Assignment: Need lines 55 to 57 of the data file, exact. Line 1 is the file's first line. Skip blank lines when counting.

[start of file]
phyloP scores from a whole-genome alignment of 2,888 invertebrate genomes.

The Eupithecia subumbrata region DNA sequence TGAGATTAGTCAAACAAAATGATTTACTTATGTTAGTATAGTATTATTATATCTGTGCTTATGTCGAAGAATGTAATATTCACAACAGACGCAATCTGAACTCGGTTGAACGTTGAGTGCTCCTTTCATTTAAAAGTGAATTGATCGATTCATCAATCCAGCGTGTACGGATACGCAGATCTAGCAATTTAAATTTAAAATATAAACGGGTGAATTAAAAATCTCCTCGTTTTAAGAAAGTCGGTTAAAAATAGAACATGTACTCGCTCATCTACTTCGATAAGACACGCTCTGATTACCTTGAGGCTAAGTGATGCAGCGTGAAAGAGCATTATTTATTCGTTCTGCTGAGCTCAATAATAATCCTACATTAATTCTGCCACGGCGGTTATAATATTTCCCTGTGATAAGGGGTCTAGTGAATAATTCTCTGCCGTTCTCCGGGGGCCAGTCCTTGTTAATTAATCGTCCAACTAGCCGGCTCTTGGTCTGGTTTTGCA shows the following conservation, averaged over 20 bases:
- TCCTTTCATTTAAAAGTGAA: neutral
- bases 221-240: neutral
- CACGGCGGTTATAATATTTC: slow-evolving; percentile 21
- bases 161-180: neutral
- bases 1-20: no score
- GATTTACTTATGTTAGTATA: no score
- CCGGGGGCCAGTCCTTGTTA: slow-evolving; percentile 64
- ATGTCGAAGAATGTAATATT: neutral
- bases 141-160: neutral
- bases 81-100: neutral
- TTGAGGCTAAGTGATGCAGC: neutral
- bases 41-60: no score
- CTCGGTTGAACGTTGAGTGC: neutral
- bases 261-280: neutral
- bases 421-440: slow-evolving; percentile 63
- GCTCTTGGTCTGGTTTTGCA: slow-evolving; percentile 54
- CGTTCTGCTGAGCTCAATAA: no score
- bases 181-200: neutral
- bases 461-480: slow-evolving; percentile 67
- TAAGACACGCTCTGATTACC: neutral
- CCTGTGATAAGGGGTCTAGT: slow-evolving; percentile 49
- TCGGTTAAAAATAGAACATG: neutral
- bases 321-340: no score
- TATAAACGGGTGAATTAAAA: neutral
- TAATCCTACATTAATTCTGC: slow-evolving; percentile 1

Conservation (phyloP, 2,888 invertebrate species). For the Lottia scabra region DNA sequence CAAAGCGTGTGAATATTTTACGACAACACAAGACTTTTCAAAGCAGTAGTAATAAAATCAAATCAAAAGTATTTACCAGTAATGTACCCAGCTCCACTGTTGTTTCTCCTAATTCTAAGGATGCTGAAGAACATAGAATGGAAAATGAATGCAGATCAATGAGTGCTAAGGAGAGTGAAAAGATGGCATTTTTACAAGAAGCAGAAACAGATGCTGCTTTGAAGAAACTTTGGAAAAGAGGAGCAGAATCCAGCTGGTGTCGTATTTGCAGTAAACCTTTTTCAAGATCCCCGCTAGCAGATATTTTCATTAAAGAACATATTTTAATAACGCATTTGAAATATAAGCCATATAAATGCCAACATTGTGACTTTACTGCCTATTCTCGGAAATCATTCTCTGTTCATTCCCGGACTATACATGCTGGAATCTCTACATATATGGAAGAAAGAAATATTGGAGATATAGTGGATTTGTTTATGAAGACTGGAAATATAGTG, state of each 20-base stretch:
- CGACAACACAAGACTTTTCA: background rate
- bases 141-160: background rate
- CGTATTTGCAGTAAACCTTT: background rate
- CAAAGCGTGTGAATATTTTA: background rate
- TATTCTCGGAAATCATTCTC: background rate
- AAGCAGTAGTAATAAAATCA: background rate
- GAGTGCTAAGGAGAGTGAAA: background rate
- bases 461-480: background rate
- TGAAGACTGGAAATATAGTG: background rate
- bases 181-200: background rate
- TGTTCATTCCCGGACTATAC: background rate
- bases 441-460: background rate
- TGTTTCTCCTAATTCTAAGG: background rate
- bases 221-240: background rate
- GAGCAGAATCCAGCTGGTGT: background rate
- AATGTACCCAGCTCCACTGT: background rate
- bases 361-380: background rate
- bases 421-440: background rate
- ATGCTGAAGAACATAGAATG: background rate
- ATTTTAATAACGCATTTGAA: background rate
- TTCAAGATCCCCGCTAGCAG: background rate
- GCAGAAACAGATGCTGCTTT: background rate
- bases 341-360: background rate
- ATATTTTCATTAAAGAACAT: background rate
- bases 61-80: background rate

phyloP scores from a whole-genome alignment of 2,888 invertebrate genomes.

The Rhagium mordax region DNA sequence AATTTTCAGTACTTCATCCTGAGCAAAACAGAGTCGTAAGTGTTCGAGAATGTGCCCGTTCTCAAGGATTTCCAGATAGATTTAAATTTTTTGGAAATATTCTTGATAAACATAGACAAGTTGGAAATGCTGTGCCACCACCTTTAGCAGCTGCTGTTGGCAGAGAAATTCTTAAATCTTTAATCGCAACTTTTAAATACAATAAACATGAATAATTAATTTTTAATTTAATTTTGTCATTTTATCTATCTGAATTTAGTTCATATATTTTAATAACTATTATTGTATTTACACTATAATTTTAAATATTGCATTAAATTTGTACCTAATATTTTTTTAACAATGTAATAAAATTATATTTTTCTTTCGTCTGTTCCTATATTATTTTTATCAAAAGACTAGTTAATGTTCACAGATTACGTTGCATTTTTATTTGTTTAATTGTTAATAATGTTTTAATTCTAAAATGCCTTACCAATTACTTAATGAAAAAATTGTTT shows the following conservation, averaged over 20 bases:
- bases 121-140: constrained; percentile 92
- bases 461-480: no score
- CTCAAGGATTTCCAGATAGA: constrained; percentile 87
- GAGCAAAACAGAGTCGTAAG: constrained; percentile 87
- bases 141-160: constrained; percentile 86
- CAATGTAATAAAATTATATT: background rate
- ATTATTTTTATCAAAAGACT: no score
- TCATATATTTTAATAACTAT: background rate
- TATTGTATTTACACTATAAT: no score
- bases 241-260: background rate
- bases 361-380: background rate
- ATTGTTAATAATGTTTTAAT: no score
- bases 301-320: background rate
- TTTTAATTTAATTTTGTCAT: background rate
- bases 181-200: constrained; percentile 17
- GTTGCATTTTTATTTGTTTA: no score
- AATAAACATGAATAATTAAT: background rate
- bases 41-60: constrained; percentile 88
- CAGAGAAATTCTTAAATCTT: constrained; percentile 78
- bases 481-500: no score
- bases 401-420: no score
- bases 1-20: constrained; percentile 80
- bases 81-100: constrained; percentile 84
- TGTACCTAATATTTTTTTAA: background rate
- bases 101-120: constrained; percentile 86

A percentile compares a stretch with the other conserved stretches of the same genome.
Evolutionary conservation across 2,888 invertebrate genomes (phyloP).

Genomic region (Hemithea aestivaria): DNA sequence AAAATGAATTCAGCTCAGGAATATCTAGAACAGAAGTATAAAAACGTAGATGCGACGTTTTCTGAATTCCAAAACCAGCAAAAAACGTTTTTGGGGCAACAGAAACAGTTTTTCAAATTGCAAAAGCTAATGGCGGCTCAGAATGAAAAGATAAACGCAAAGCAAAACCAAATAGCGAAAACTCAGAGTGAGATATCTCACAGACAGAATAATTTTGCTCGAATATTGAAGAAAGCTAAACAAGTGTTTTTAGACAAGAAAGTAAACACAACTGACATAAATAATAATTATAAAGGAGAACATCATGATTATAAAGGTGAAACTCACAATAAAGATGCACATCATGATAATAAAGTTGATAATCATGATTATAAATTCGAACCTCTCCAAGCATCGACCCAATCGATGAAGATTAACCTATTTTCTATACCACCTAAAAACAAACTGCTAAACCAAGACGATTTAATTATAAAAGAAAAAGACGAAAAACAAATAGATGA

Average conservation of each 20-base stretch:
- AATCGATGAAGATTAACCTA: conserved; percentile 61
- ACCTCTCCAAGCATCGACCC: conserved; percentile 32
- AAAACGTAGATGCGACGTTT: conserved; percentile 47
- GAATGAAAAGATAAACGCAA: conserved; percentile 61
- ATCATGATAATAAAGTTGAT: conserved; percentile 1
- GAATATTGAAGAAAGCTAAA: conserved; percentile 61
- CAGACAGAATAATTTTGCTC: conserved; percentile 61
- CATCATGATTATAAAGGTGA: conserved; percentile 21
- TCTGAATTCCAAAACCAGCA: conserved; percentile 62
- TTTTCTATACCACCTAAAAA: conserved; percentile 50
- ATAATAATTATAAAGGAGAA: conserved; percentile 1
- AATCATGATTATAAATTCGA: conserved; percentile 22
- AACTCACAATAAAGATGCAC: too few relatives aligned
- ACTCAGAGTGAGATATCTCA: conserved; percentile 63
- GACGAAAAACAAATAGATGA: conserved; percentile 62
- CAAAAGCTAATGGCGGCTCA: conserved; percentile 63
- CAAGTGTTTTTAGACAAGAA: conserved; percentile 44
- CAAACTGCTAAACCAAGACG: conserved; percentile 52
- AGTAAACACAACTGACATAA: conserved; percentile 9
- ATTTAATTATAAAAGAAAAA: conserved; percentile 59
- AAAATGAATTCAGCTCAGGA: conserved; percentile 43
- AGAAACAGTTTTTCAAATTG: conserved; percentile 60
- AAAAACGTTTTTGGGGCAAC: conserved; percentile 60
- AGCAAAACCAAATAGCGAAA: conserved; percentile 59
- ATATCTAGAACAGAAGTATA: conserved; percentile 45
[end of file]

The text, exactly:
The Rhagium mordax region DNA sequence AATTTTCAGTACTTCATCCTGAGCAAAACAGAGTCGTAAGTGTTCGAGAATGTGCCCGTTCTCAAGGATTTCCAGATAGATTTAAATTTTTTGGAAATATTCTTGATAAACATAGACAAGTTGGAAATGCTGTGCCACCACCTTTAGCAGCTGCTGTTGGCAGAGAAATTCTTAAATCTTTAATCGCAACTTTTAAATACAATAAACATGAATAATTAATTTTTAATTTAATTTTGTCATTTTATCTATCTGAATTTAGTTCATATATTTTAATAACTATTATTGTATTTACACTATAATTTTAAATATTGCATTAAATTTGTACCTAATATTTTTTTAACAATGTAATAAAATTATATTTTTCTTTCGTCTGTTCCTATATTATTTTTATCAAAAGACTAGTTAATGTTCACAGATTACGTTGCATTTTTATTTGTTTAATTGTTAATAATGTTTTAATTCTAAAATGCCTTACCAATTACTTAATGAAAAAATTGTTT shows the following conservation, averaged over 20 bases:
- bases 121-140: constrained; percentile 92
- bases 461-480: no score